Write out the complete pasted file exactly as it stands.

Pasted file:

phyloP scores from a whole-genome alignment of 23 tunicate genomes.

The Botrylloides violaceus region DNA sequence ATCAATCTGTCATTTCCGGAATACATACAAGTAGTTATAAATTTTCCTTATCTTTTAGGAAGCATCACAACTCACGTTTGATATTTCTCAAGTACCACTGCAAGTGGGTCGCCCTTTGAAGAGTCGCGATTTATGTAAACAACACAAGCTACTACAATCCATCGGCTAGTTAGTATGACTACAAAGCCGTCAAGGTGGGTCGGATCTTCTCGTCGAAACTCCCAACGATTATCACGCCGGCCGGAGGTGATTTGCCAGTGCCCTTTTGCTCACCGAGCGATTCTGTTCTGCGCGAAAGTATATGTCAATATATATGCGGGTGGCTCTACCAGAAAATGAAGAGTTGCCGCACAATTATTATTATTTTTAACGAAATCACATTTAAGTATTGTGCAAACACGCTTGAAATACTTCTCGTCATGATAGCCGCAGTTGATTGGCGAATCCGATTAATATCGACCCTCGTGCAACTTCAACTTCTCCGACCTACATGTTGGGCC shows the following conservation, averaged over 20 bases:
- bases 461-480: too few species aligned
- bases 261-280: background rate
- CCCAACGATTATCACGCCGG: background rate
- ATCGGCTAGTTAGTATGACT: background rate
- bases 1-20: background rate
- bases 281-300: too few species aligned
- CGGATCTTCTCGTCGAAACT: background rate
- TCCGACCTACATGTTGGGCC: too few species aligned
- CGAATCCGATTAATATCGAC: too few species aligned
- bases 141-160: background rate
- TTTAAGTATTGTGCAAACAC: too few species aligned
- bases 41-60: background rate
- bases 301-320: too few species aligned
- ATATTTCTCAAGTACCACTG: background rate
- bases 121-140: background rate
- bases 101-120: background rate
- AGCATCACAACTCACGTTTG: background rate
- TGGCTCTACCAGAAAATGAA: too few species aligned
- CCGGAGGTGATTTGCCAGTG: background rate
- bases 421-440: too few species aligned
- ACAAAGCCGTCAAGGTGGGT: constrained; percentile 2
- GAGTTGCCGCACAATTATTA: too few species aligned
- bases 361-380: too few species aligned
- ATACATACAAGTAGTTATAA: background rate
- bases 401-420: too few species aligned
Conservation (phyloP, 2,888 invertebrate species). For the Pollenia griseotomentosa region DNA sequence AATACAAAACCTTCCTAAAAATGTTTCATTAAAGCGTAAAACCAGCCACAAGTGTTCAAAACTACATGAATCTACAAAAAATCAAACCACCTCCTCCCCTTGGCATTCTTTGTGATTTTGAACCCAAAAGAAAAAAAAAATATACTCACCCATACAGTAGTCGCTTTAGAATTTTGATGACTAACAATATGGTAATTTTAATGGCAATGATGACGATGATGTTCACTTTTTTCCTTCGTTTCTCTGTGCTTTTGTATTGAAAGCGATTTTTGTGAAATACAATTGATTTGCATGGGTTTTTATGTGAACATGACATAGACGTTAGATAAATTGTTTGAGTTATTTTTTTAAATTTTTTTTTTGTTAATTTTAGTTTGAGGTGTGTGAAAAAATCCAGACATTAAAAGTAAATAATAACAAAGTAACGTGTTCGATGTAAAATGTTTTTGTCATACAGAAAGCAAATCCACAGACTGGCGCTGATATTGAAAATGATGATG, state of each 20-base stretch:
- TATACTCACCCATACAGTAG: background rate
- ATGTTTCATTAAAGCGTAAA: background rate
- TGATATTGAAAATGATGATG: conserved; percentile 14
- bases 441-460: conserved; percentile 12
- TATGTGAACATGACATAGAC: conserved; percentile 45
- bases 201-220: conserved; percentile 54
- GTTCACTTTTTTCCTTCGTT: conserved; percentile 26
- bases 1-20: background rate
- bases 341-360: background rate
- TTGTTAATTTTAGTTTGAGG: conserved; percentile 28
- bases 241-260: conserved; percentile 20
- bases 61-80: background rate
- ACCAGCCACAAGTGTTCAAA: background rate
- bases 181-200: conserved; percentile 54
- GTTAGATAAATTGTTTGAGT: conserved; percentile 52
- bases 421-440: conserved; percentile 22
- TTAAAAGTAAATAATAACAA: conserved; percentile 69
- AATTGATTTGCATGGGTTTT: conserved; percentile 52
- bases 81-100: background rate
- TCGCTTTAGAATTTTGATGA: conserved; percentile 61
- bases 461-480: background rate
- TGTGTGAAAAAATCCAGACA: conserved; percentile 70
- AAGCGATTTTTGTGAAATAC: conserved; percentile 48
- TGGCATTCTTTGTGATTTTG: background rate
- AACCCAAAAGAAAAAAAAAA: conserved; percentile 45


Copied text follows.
phyloP scores from a whole-genome alignment of 23 tunicate genomes.

The Botrylloides violaceus region DNA sequence ATCAATCTGTCATTTCCGGAATACATACAAGTAGTTATAAATTTTCCTTATCTTTTAGGAAGCATCACAACTCACGTTTGATATTTCTCAAGTACCACTGCAAGTGGGTCGCCCTTTGAAGAGTCGCGATTTATGTAAACAACACAAGCTACTACAATCCATCGGCTAGTTAGTATGACTACAAAGCCGTCAAGGTGGGTCGGATCTTCTCGTCGAAACTCCCAACGATTATCACGCCGGCCGGAGGTGATTTGCCAGTGCCCTTTTGCTCACCGAGCGATTCTGTTCTGCGCGAAAGTATATGTCAATATATATGCGGGTGGCTCTACCAGAAAATGAAGAGTTGCCGCACAATTATTATTATTTTTAACGAAATCACATTTAAGTATTGTGCAAACACGCTTGAAATACTTCTCGTCATGATAGCCGCAGTTGATTGGCGAATCCGATTAATATCGACCCTCGTGCAACTTCAACTTCTCCGACCTACATGTTGGGCC shows the following conservation, averaged over 20 bases:
- bases 461-480: too few species aligned
- bases 261-280: background rate
- CCCAACGATTATCACGCCGG: background rate
- ATCGGCTAGTTAGTATGACT: background rate
- bases 1-20: background rate
- bases 281-300: too few species aligned
- CGGATCTTCTCGTCGAAACT: background rate
- TCCGACCTACATGTTGGGCC: too few species aligned
- CGAATCCGATTAATATCGAC: too few species aligned
- bases 141-160: background rate
- TTTAAGTATTGTGCAAACAC: too few species aligned
- bases 41-60: background rate
- bases 301-320: too few species aligned
- ATATTTCTCAAGTACCACTG: background rate
- bases 121-140: background rate
- bases 101-120: background rate
- AGCATCACAACTCACGTTTG: background rate
- TGGCTCTACCAGAAAATGAA: too few species aligned
- CCGGAGGTGATTTGCCAGTG: background rate
- bases 421-440: too few species aligned
- ACAAAGCCGTCAAGGTGGGT: constrained; percentile 2
- GAGTTGCCGCACAATTATTA: too few species aligned
- bases 361-380: too few species aligned
- ATACATACAAGTAGTTATAA: background rate
- bases 401-420: too few species aligned
Conservation (phyloP, 2,888 invertebrate species). For the Pollenia griseotomentosa region DNA sequence AATACAAAACCTTCCTAAAAATGTTTCATTAAAGCGTAAAACCAGCCACAAGTGTTCAAAACTACATGAATCTACAAAAAATCAAACCACCTCCTCCCCTTGGCATTCTTTGTGATTTTGAACCCAAAAGAAAAAAAAAATATACTCACCCATACAGTAGTCGCTTTAGAATTTTGATGACTAACAATATGGTAATTTTAATGGCAATGATGACGATGATGTTCACTTTTTTCCTTCGTTTCTCTGTGCTTTTGTATTGAAAGCGATTTTTGTGAAATACAATTGATTTGCATGGGTTTTTATGTGAACATGACATAGACGTTAGATAAATTGTTTGAGTTATTTTTTTAAATTTTTTTTTTGTTAATTTTAGTTTGAGGTGTGTGAAAAAATCCAGACATTAAAAGTAAATAATAACAAAGTAACGTGTTCGATGTAAAATGTTTTTGTCATACAGAAAGCAAATCCACAGACTGGCGCTGATATTGAAAATGATGATG, state of each 20-base stretch:
- TATACTCACCCATACAGTAG: background rate
- ATGTTTCATTAAAGCGTAAA: background rate
- TGATATTGAAAATGATGATG: conserved; percentile 14
- bases 441-460: conserved; percentile 12
- TATGTGAACATGACATAGAC: conserved; percentile 45
- bases 201-220: conserved; percentile 54
- GTTCACTTTTTTCCTTCGTT: conserved; percentile 26
- bases 1-20: background rate
- bases 341-360: background rate
- TTGTTAATTTTAGTTTGAGG: conserved; percentile 28
- bases 241-260: conserved; percentile 20
- bases 61-80: background rate
- ACCAGCCACAAGTGTTCAAA: background rate
- bases 181-200: conserved; percentile 54
- GTTAGATAAATTGTTTGAGT: conserved; percentile 52
- bases 421-440: conserved; percentile 22
- TTAAAAGTAAATAATAACAA: conserved; percentile 69
- AATTGATTTGCATGGGTTTT: conserved; percentile 52
- bases 81-100: background rate
- TCGCTTTAGAATTTTGATGA: conserved; percentile 61
- bases 461-480: background rate
- TGTGTGAAAAAATCCAGACA: conserved; percentile 70
- AAGCGATTTTTGTGAAATAC: conserved; percentile 48
- TGGCATTCTTTGTGATTTTG: background rate
- AACCCAAAAGAAAAAAAAAA: conserved; percentile 45